Relic: CB Radio

While there are many types of radio, citizens band radio (CB radio) is a system of short-distance radio communications between individuals on a selection of 40 channels within the 27 MHz band. This makes it unique from other types of radio because it does not require a license and can be used for business or personal communication. This type of radio is a two-way radio service, and these channels are shared by many users. However, only one station can broadcast at a time, and other stations must listen and wait for the channel to be available.

CB radio started in the United States around 1945, as a personal radio service regulated by the Federal Communications Commission (FCC). These were first restricted to personal communication, such as radio-controlled model airplanes and family and business communications. By 1948, the original CB radios were designed to be used on the 460-470 MHz ultra-high frequency (UHF) band. These were further broken down into “Class A” and “Class B” radios. Class B had simpler technical requirements and were also limited to a smaller frequency range as well. Al Gross, one of the biggest names in the radio industry at the time (and the inventor of similar devices such as the walkie-talkie, telephone pager and, cordless telephone), established the Citizens Radio Corporation to manufacture Class B handhelds for the general public.

CB radios still remained too expensive and impractical for the average user, but by 1958, the Class D CB service was created at the 27 MHz frequency, and it was the first commercialized CB radio. There were only 23 channels available at the time: 22 from the former amateur radio service 11-meter band, and the remaining channel was shared with radio-controlled devices. The 460-470 MHz band was then reassigned to be used by businesses and public safety agencies. There was a petition to create a Class E CB service at 220 MHz in 1973; this was opposed by the amateur radio community and others. During the 1960s, CB radio was popular among electricians, plumbers, carpenters, truck drivers, and radio hobbyists. The cost, size, and weight of the CB radio fell as well, making it accessible to the public. A whole language unique to CB radio also evolved alongside 10-codes; some popular codes include 10-4 (acknowledged), 10-9 (repeat please) and what’s your 20 (denoting location).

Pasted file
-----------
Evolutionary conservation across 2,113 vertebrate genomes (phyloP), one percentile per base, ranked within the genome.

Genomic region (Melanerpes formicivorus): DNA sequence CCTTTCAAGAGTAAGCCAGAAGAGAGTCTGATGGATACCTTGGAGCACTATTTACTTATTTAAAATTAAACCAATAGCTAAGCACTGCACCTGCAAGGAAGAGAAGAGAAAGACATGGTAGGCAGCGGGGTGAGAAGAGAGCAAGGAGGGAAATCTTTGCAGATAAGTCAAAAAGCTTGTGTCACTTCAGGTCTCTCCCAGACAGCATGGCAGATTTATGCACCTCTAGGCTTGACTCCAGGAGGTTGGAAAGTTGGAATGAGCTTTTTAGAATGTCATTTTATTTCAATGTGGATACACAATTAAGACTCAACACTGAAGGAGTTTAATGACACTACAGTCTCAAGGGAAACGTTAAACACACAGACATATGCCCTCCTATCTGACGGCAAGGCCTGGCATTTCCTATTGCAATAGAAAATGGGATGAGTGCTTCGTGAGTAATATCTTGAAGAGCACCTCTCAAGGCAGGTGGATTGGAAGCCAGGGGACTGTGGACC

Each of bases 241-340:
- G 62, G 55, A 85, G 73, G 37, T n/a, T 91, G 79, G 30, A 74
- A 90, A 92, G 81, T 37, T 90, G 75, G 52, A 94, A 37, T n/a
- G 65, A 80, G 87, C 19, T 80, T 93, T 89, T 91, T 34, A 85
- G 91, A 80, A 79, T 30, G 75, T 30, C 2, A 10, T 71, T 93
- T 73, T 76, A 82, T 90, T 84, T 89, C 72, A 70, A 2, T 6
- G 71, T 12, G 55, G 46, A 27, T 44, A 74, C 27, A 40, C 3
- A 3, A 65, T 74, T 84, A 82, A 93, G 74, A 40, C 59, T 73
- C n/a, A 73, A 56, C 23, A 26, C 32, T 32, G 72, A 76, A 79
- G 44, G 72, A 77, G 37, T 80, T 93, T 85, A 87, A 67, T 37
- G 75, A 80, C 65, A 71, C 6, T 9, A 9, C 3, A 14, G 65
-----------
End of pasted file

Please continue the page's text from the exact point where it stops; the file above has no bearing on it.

The 1973 oil crisis prompted the American government to reduce speed limits to 55 nationwide, as well as prompting fuel shortages and rationing. CB radio was used to help truckers locate service stations with fuel as well as locate speed traps. These radios were crucial for the trucking industry as many truckers were paid by the mile. A large protest by truck drivers against the new regulations was organized by J.W. Edwards in 1974 entirely through CB radio. Edwards’ CB handle (radio name) was “River Rat.” CB radio also became popular with boaters
for a time.

CB radio was extremely popular in the 1970s—popular films such as Smokey and the Bandit (1977) as well as the TV show The Dukes of Hazzard (1979) made CB radio even more popular with the public. Certain celebrities used CB radio as well; Betty Ford (the former First Lady of the United States, the wife of former President Gerald Ford) used the CB handle “First Mama.” Famous voice actor Mel Blanc (most well known for voicing Bugs Bunny and other Warner Bros. cartoon characters) would use the CB handles “Bugs” and “Daffy” and would voice those characters over CB radio as well. It is often said that the CB radio was the precursor to today’s internet chat rooms.

By the 1990s and 2000s, CB radio began to be replaced by mobile phones and the internet. However, it still has popularity among radio amateurs and in the trucking industry as well. CB radio was a tool for regular people to get to know each other anonymously, and served as a primitive version of social media.

Also published in GADGETS MAGAZIN May 2016 issue.

Words by Jose Alvarez